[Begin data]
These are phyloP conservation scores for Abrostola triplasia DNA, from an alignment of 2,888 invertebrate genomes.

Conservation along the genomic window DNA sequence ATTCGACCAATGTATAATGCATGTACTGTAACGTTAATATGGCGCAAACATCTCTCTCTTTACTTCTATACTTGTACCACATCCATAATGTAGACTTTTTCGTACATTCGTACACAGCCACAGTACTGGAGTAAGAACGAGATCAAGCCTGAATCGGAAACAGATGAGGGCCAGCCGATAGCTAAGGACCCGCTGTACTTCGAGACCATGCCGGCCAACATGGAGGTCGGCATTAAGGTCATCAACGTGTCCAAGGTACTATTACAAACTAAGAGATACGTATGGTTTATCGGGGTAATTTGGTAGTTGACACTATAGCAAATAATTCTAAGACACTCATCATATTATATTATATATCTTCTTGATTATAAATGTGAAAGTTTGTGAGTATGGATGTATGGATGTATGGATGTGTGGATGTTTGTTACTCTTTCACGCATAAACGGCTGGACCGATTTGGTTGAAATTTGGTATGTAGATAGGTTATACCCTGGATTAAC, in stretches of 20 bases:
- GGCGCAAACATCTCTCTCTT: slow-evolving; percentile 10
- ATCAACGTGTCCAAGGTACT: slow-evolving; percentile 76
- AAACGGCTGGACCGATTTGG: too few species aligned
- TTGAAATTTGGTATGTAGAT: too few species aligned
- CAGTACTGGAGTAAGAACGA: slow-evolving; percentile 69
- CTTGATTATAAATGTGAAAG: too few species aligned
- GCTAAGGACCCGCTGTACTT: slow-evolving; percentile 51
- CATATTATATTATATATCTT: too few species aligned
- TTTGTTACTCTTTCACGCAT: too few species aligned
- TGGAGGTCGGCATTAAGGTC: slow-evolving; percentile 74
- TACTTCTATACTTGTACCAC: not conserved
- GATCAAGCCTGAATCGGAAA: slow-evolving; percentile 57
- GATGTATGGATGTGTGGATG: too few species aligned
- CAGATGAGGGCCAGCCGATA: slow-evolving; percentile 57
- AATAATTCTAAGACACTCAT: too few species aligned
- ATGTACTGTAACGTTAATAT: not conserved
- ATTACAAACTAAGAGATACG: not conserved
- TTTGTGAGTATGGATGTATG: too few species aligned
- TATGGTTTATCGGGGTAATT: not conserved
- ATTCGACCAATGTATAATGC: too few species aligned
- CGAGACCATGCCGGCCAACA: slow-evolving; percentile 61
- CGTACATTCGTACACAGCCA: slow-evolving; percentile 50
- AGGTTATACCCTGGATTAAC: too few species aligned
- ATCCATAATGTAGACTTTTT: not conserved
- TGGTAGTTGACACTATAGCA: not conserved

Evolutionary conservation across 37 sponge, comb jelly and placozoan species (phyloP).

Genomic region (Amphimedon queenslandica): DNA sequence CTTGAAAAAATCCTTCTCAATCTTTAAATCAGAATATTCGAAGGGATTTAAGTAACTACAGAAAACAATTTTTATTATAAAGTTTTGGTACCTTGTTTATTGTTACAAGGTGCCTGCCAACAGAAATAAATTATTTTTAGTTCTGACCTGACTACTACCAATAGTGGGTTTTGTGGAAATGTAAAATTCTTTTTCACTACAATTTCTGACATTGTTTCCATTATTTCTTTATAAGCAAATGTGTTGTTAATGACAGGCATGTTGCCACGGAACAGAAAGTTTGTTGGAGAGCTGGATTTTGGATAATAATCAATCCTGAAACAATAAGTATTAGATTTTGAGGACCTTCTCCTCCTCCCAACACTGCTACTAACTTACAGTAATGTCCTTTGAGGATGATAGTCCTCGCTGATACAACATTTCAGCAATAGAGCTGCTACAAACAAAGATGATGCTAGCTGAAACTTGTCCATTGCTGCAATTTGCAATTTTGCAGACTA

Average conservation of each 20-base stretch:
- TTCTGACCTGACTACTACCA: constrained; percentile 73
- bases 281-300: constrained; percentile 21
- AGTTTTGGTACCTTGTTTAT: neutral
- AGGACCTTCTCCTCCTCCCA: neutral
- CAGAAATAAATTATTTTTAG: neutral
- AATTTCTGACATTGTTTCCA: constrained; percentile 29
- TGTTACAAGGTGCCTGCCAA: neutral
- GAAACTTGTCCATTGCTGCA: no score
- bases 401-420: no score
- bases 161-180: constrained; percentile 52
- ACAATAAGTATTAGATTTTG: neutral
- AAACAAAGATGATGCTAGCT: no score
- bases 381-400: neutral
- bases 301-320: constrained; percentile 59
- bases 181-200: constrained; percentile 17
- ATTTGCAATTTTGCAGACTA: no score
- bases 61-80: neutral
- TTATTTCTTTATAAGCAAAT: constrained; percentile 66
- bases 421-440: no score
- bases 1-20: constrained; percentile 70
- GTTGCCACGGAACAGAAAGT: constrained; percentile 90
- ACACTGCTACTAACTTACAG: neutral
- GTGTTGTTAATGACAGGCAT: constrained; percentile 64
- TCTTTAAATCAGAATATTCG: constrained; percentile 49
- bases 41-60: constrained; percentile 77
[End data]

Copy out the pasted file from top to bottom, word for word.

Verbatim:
These are phyloP conservation scores for Abrostola triplasia DNA, from an alignment of 2,888 invertebrate genomes.

Conservation along the genomic window DNA sequence ATTCGACCAATGTATAATGCATGTACTGTAACGTTAATATGGCGCAAACATCTCTCTCTTTACTTCTATACTTGTACCACATCCATAATGTAGACTTTTTCGTACATTCGTACACAGCCACAGTACTGGAGTAAGAACGAGATCAAGCCTGAATCGGAAACAGATGAGGGCCAGCCGATAGCTAAGGACCCGCTGTACTTCGAGACCATGCCGGCCAACATGGAGGTCGGCATTAAGGTCATCAACGTGTCCAAGGTACTATTACAAACTAAGAGATACGTATGGTTTATCGGGGTAATTTGGTAGTTGACACTATAGCAAATAATTCTAAGACACTCATCATATTATATTATATATCTTCTTGATTATAAATGTGAAAGTTTGTGAGTATGGATGTATGGATGTATGGATGTGTGGATGTTTGTTACTCTTTCACGCATAAACGGCTGGACCGATTTGGTTGAAATTTGGTATGTAGATAGGTTATACCCTGGATTAAC, in stretches of 20 bases:
- GGCGCAAACATCTCTCTCTT: slow-evolving; percentile 10
- ATCAACGTGTCCAAGGTACT: slow-evolving; percentile 76
- AAACGGCTGGACCGATTTGG: too few species aligned
- TTGAAATTTGGTATGTAGAT: too few species aligned
- CAGTACTGGAGTAAGAACGA: slow-evolving; percentile 69
- CTTGATTATAAATGTGAAAG: too few species aligned
- GCTAAGGACCCGCTGTACTT: slow-evolving; percentile 51
- CATATTATATTATATATCTT: too few species aligned
- TTTGTTACTCTTTCACGCAT: too few species aligned
- TGGAGGTCGGCATTAAGGTC: slow-evolving; percentile 74
- TACTTCTATACTTGTACCAC: not conserved
- GATCAAGCCTGAATCGGAAA: slow-evolving; percentile 57
- GATGTATGGATGTGTGGATG: too few species aligned
- CAGATGAGGGCCAGCCGATA: slow-evolving; percentile 57
- AATAATTCTAAGACACTCAT: too few species aligned
- ATGTACTGTAACGTTAATAT: not conserved
- ATTACAAACTAAGAGATACG: not conserved
- TTTGTGAGTATGGATGTATG: too few species aligned
- TATGGTTTATCGGGGTAATT: not conserved
- ATTCGACCAATGTATAATGC: too few species aligned
- CGAGACCATGCCGGCCAACA: slow-evolving; percentile 61
- CGTACATTCGTACACAGCCA: slow-evolving; percentile 50
- AGGTTATACCCTGGATTAAC: too few species aligned
- ATCCATAATGTAGACTTTTT: not conserved
- TGGTAGTTGACACTATAGCA: not conserved

Evolutionary conservation across 37 sponge, comb jelly and placozoan species (phyloP).

Genomic region (Amphimedon queenslandica): DNA sequence CTTGAAAAAATCCTTCTCAATCTTTAAATCAGAATATTCGAAGGGATTTAAGTAACTACAGAAAACAATTTTTATTATAAAGTTTTGGTACCTTGTTTATTGTTACAAGGTGCCTGCCAACAGAAATAAATTATTTTTAGTTCTGACCTGACTACTACCAATAGTGGGTTTTGTGGAAATGTAAAATTCTTTTTCACTACAATTTCTGACATTGTTTCCATTATTTCTTTATAAGCAAATGTGTTGTTAATGACAGGCATGTTGCCACGGAACAGAAAGTTTGTTGGAGAGCTGGATTTTGGATAATAATCAATCCTGAAACAATAAGTATTAGATTTTGAGGACCTTCTCCTCCTCCCAACACTGCTACTAACTTACAGTAATGTCCTTTGAGGATGATAGTCCTCGCTGATACAACATTTCAGCAATAGAGCTGCTACAAACAAAGATGATGCTAGCTGAAACTTGTCCATTGCTGCAATTTGCAATTTTGCAGACTA

Average conservation of each 20-base stretch:
- TTCTGACCTGACTACTACCA: constrained; percentile 73
- bases 281-300: constrained; percentile 21
- AGTTTTGGTACCTTGTTTAT: neutral
- AGGACCTTCTCCTCCTCCCA: neutral
- CAGAAATAAATTATTTTTAG: neutral
- AATTTCTGACATTGTTTCCA: constrained; percentile 29
- TGTTACAAGGTGCCTGCCAA: neutral
- GAAACTTGTCCATTGCTGCA: no score
- bases 401-420: no score
- bases 161-180: constrained; percentile 52
- ACAATAAGTATTAGATTTTG: neutral
- AAACAAAGATGATGCTAGCT: no score
- bases 381-400: neutral
- bases 301-320: constrained; percentile 59
- bases 181-200: constrained; percentile 17
- ATTTGCAATTTTGCAGACTA: no score
- bases 61-80: neutral
- TTATTTCTTTATAAGCAAAT: constrained; percentile 66
- bases 421-440: no score
- bases 1-20: constrained; percentile 70
- GTTGCCACGGAACAGAAAGT: constrained; percentile 90
- ACACTGCTACTAACTTACAG: neutral
- GTGTTGTTAATGACAGGCAT: constrained; percentile 64
- TCTTTAAATCAGAATATTCG: constrained; percentile 49
- bases 41-60: constrained; percentile 77